Our new family friend Stefano, who hails from the Piedmont region of Italy, recently introduced me to Cynar (pronounced chee-NAR). It is a classic Italian liqueur made from a blend of artichoke leaves and a number of botanicals (13 to be exact). There's nothing artichoke-y about the flavor, although its woodsy, earthy characteristics might remind you of one. Like all amari (Italian herbal liqueurs), Cynar is a balance of sweet and bitter, although this guy is further toward the bitter end than most.
If you are a fan of the Aperol Spritz, and could sip Negronis all day, try replacing the Campari with this pungent sipper, or enjoy it over ice with a hearty splash of San Pellegrino grapefruit soda (Stefano suggests 1:5 ratio Cynar to soda).
Fernet-Branca is the brainchild of Milan native Bernandino Branca, who created the secret blend of fernet (a style of amaro) in 1845. According to the brand's website, the closely guarded recipe is made from 27 herbs, flowers, roots and plants sourced from different continents: aloe from South Africa, Chinese rhubarb, galingale from Southeast Asia, gentian root from France, chamomile from Argentina and so on). Fernet-Branca ages in oak barrels for at least one year, a process that deepens its aroma and imparts its distinctive reddish-brown hue.
Fernet con cola (with Coca-Cola) is so popular in Argentina that the country now consumes more than 75% of all Fernet produced globally. Sometimes referred to as a Fernando or a Fernandito, Fernet con Coca is made by mixing the amaro Fernet-Branca with Coca-Cola, serving it in a highball over ice.
Aperol is a classic Italian bitter aperitif made of gentian, rhubarb and cinchona, among other ingredients. It has a vibrant orange hue and a flavor reticent of rhubarb, bitter herbs and burnt orange, thanks to the infusion of bitter and sweet oranges. Its name comes from the French slang word for aperitif, which is apero. Aperol is slightly lower on the bitter scale than Campari, and its high sugar content makes it more approachable than other bitters. The unofficial cocktail of summer, the Aperol spritz, has taken America by storm, but the cocktail has been around since the 1950s.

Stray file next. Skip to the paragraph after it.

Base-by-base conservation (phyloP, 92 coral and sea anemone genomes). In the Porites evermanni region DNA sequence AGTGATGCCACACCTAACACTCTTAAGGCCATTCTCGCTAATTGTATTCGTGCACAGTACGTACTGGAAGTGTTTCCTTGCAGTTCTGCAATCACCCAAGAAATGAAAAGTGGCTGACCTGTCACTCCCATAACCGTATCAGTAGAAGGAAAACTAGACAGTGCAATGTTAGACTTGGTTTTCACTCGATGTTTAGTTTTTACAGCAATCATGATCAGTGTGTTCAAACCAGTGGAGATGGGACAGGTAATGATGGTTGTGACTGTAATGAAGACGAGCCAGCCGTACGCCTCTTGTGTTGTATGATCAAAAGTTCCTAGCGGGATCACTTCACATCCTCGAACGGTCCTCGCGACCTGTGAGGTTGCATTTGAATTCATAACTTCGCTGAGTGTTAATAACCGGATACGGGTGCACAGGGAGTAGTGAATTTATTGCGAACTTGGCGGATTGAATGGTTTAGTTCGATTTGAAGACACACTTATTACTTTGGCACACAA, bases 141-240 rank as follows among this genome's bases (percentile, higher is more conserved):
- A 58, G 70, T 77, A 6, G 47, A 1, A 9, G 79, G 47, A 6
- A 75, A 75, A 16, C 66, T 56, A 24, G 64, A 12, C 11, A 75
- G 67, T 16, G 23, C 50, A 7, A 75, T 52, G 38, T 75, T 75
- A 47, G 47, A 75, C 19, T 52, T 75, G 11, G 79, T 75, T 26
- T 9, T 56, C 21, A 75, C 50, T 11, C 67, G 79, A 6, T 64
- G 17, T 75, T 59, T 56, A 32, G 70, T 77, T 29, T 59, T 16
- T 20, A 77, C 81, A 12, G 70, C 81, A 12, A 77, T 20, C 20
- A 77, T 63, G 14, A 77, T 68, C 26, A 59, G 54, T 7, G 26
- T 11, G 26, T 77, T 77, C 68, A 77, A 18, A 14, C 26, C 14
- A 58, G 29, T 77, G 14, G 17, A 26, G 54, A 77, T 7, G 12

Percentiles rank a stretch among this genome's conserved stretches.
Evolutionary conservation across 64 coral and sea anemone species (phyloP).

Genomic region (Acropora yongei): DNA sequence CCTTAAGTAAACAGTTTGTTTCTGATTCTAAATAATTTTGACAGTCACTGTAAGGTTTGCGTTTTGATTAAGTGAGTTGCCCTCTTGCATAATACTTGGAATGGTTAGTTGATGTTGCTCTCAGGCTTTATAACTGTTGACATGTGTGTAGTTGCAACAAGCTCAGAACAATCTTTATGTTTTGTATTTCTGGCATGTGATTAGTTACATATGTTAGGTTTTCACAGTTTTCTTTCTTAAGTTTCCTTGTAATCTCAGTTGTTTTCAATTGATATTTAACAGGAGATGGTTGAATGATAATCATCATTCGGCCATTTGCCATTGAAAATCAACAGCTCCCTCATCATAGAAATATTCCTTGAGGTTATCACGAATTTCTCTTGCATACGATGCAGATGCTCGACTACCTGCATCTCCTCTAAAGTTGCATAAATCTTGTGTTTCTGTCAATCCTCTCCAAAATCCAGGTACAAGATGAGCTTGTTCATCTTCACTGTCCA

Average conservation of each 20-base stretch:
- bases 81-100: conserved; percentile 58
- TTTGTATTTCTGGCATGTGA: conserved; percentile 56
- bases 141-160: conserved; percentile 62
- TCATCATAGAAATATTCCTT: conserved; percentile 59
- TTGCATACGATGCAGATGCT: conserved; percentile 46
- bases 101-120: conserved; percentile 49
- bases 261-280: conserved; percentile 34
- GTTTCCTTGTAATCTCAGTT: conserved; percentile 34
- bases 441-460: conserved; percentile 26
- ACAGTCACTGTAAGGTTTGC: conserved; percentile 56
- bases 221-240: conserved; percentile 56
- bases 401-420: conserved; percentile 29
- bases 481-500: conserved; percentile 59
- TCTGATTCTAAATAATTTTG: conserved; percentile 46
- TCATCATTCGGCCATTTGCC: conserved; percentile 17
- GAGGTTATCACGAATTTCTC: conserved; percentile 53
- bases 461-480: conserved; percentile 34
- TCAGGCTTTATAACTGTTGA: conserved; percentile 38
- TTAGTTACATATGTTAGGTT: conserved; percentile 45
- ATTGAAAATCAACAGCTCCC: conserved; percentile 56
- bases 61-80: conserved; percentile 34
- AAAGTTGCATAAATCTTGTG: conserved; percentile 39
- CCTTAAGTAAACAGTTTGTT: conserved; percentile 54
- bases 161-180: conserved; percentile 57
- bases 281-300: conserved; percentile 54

Makes one cocktail
The Sazerac is one of America's oldest cocktails, if not the first. According to the Sazerac Rye company, the famed Sazerac Coffee House was founded in New Orleans in 1850 and soon became known as the home of "America's First Cocktail," the Sazerac. Using rye whiskey (in place of French brandy), a dash of Peychaud's bitters and Herbsaint or absinthe (a formerly illegal licorice-flavored liquor), the Sazerac eventually became the official cocktail of New Orleans.
1 sugar cube
2½ ounces rye whiskey
2 dashes Peychaud's bitters
1 dash Angostura bitters
Absinthe, Herbsaint or Pernod
Twist of lemon peel
1. Add a sugar cube to an Old-Fashioned glass and muddle it with a few drops of water.
2. Add several ice cubes, then rye whiskey, Peychaud's bitters and Angostura bitters. Stir well.
3. Swirl a few drops of absinthe around a second, chilled, Old-Fashioned glass until the inside is thoroughly coated. Pour off the excess. Strain the contents of the first glass into the second. Garnish with a twist of lemon peel.
Add 1 ounce London dry gin, 1 ounce Campari and 1 ounce sweet vermouth to a cocktail shaker. Add some ice and shake well. Strain into a cocktail glass over ice and garnish with a twist of orange peel.
The Boulevardier has been called "a Negroni in a sweater," for it is a sipper perfect for fall and winter. To make, replace the gin in the Negroni with 2 ounces of bourbon, add 1 ounce Campari and 1 ounce sweet vermouth. Shake with ice, strain into a coupe or cocktail glass and garnish with a twist of lemon peel.
Fernet con Cola
Fill a highball glass with ice and top with 2 ounces of Fernet-Branca. Top off with 6 ounces Coca-Cola and stir to combine. Garnish with a lemon twist if desired.
Makes one cocktail
Fill a wine glass with ice. Add Prosecco and Aperol in equal parts. Add a splash of club soda and garnish with an orange slice.
What the Ale: Broken Arrow has another brewery opening soon. The Nook Brewing Co.